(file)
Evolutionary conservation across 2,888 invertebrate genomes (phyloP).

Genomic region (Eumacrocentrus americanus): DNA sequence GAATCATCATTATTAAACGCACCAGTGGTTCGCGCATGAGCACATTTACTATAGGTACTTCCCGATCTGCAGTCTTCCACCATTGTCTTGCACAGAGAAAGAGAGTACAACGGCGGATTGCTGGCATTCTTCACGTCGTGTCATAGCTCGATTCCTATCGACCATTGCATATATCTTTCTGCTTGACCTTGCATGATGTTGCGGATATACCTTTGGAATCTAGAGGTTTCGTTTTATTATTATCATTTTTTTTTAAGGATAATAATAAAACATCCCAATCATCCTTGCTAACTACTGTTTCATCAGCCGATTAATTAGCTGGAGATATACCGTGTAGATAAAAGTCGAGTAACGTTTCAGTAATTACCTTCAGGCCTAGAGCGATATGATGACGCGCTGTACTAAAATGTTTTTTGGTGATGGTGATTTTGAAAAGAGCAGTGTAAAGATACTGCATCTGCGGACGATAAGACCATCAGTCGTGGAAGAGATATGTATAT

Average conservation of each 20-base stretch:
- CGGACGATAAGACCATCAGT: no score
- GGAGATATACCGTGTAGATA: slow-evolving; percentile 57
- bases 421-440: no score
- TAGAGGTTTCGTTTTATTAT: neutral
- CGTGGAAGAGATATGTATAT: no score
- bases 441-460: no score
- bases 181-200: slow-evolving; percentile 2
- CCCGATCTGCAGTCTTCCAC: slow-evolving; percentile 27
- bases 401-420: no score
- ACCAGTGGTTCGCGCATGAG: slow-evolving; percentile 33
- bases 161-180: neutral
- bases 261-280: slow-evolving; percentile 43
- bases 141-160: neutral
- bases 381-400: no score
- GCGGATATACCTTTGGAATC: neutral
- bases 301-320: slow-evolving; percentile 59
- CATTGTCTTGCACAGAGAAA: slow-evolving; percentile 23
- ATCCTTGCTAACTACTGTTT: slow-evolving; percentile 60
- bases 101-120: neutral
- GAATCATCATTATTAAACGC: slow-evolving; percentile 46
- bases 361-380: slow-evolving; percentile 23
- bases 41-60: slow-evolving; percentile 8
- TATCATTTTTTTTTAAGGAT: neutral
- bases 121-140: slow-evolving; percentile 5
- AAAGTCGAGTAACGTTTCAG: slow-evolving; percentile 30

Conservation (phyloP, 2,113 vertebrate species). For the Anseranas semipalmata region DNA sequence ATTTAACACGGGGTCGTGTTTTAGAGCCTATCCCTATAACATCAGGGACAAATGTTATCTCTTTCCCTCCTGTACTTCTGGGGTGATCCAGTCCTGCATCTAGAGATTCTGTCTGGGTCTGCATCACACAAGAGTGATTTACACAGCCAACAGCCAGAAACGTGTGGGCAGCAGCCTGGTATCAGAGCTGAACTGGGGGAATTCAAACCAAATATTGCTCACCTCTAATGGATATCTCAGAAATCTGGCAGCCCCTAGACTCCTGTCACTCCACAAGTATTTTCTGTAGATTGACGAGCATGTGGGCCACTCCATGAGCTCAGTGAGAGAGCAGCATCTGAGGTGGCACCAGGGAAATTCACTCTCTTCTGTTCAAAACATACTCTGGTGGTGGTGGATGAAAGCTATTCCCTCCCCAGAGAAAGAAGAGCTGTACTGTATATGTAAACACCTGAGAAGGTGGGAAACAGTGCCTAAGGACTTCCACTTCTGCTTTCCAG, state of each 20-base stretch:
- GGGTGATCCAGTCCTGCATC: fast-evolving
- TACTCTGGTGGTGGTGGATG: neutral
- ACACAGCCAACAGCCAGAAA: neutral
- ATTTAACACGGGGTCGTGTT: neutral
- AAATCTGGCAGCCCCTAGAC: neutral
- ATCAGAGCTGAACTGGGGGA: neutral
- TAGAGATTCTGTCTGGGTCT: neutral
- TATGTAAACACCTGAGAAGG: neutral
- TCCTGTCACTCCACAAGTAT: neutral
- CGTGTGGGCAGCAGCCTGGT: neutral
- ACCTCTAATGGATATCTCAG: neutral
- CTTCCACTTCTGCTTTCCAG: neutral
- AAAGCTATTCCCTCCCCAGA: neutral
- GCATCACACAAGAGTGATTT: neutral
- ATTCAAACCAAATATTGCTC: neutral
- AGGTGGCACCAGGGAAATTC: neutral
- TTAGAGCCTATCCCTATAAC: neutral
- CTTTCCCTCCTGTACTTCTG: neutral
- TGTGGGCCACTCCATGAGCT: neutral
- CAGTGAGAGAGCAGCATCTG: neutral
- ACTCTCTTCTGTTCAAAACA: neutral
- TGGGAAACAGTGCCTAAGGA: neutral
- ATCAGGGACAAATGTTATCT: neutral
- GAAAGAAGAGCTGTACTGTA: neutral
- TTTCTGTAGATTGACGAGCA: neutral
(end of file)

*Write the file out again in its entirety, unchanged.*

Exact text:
Evolutionary conservation across 2,888 invertebrate genomes (phyloP).

Genomic region (Eumacrocentrus americanus): DNA sequence GAATCATCATTATTAAACGCACCAGTGGTTCGCGCATGAGCACATTTACTATAGGTACTTCCCGATCTGCAGTCTTCCACCATTGTCTTGCACAGAGAAAGAGAGTACAACGGCGGATTGCTGGCATTCTTCACGTCGTGTCATAGCTCGATTCCTATCGACCATTGCATATATCTTTCTGCTTGACCTTGCATGATGTTGCGGATATACCTTTGGAATCTAGAGGTTTCGTTTTATTATTATCATTTTTTTTTAAGGATAATAATAAAACATCCCAATCATCCTTGCTAACTACTGTTTCATCAGCCGATTAATTAGCTGGAGATATACCGTGTAGATAAAAGTCGAGTAACGTTTCAGTAATTACCTTCAGGCCTAGAGCGATATGATGACGCGCTGTACTAAAATGTTTTTTGGTGATGGTGATTTTGAAAAGAGCAGTGTAAAGATACTGCATCTGCGGACGATAAGACCATCAGTCGTGGAAGAGATATGTATAT

Average conservation of each 20-base stretch:
- CGGACGATAAGACCATCAGT: no score
- GGAGATATACCGTGTAGATA: slow-evolving; percentile 57
- bases 421-440: no score
- TAGAGGTTTCGTTTTATTAT: neutral
- CGTGGAAGAGATATGTATAT: no score
- bases 441-460: no score
- bases 181-200: slow-evolving; percentile 2
- CCCGATCTGCAGTCTTCCAC: slow-evolving; percentile 27
- bases 401-420: no score
- ACCAGTGGTTCGCGCATGAG: slow-evolving; percentile 33
- bases 161-180: neutral
- bases 261-280: slow-evolving; percentile 43
- bases 141-160: neutral
- bases 381-400: no score
- GCGGATATACCTTTGGAATC: neutral
- bases 301-320: slow-evolving; percentile 59
- CATTGTCTTGCACAGAGAAA: slow-evolving; percentile 23
- ATCCTTGCTAACTACTGTTT: slow-evolving; percentile 60
- bases 101-120: neutral
- GAATCATCATTATTAAACGC: slow-evolving; percentile 46
- bases 361-380: slow-evolving; percentile 23
- bases 41-60: slow-evolving; percentile 8
- TATCATTTTTTTTTAAGGAT: neutral
- bases 121-140: slow-evolving; percentile 5
- AAAGTCGAGTAACGTTTCAG: slow-evolving; percentile 30

Conservation (phyloP, 2,113 vertebrate species). For the Anseranas semipalmata region DNA sequence ATTTAACACGGGGTCGTGTTTTAGAGCCTATCCCTATAACATCAGGGACAAATGTTATCTCTTTCCCTCCTGTACTTCTGGGGTGATCCAGTCCTGCATCTAGAGATTCTGTCTGGGTCTGCATCACACAAGAGTGATTTACACAGCCAACAGCCAGAAACGTGTGGGCAGCAGCCTGGTATCAGAGCTGAACTGGGGGAATTCAAACCAAATATTGCTCACCTCTAATGGATATCTCAGAAATCTGGCAGCCCCTAGACTCCTGTCACTCCACAAGTATTTTCTGTAGATTGACGAGCATGTGGGCCACTCCATGAGCTCAGTGAGAGAGCAGCATCTGAGGTGGCACCAGGGAAATTCACTCTCTTCTGTTCAAAACATACTCTGGTGGTGGTGGATGAAAGCTATTCCCTCCCCAGAGAAAGAAGAGCTGTACTGTATATGTAAACACCTGAGAAGGTGGGAAACAGTGCCTAAGGACTTCCACTTCTGCTTTCCAG, state of each 20-base stretch:
- GGGTGATCCAGTCCTGCATC: fast-evolving
- TACTCTGGTGGTGGTGGATG: neutral
- ACACAGCCAACAGCCAGAAA: neutral
- ATTTAACACGGGGTCGTGTT: neutral
- AAATCTGGCAGCCCCTAGAC: neutral
- ATCAGAGCTGAACTGGGGGA: neutral
- TAGAGATTCTGTCTGGGTCT: neutral
- TATGTAAACACCTGAGAAGG: neutral
- TCCTGTCACTCCACAAGTAT: neutral
- CGTGTGGGCAGCAGCCTGGT: neutral
- ACCTCTAATGGATATCTCAG: neutral
- CTTCCACTTCTGCTTTCCAG: neutral
- AAAGCTATTCCCTCCCCAGA: neutral
- GCATCACACAAGAGTGATTT: neutral
- ATTCAAACCAAATATTGCTC: neutral
- AGGTGGCACCAGGGAAATTC: neutral
- TTAGAGCCTATCCCTATAAC: neutral
- CTTTCCCTCCTGTACTTCTG: neutral
- TGTGGGCCACTCCATGAGCT: neutral
- CAGTGAGAGAGCAGCATCTG: neutral
- ACTCTCTTCTGTTCAAAACA: neutral
- TGGGAAACAGTGCCTAAGGA: neutral
- ATCAGGGACAAATGTTATCT: neutral
- GAAAGAAGAGCTGTACTGTA: neutral
- TTTCTGTAGATTGACGAGCA: neutral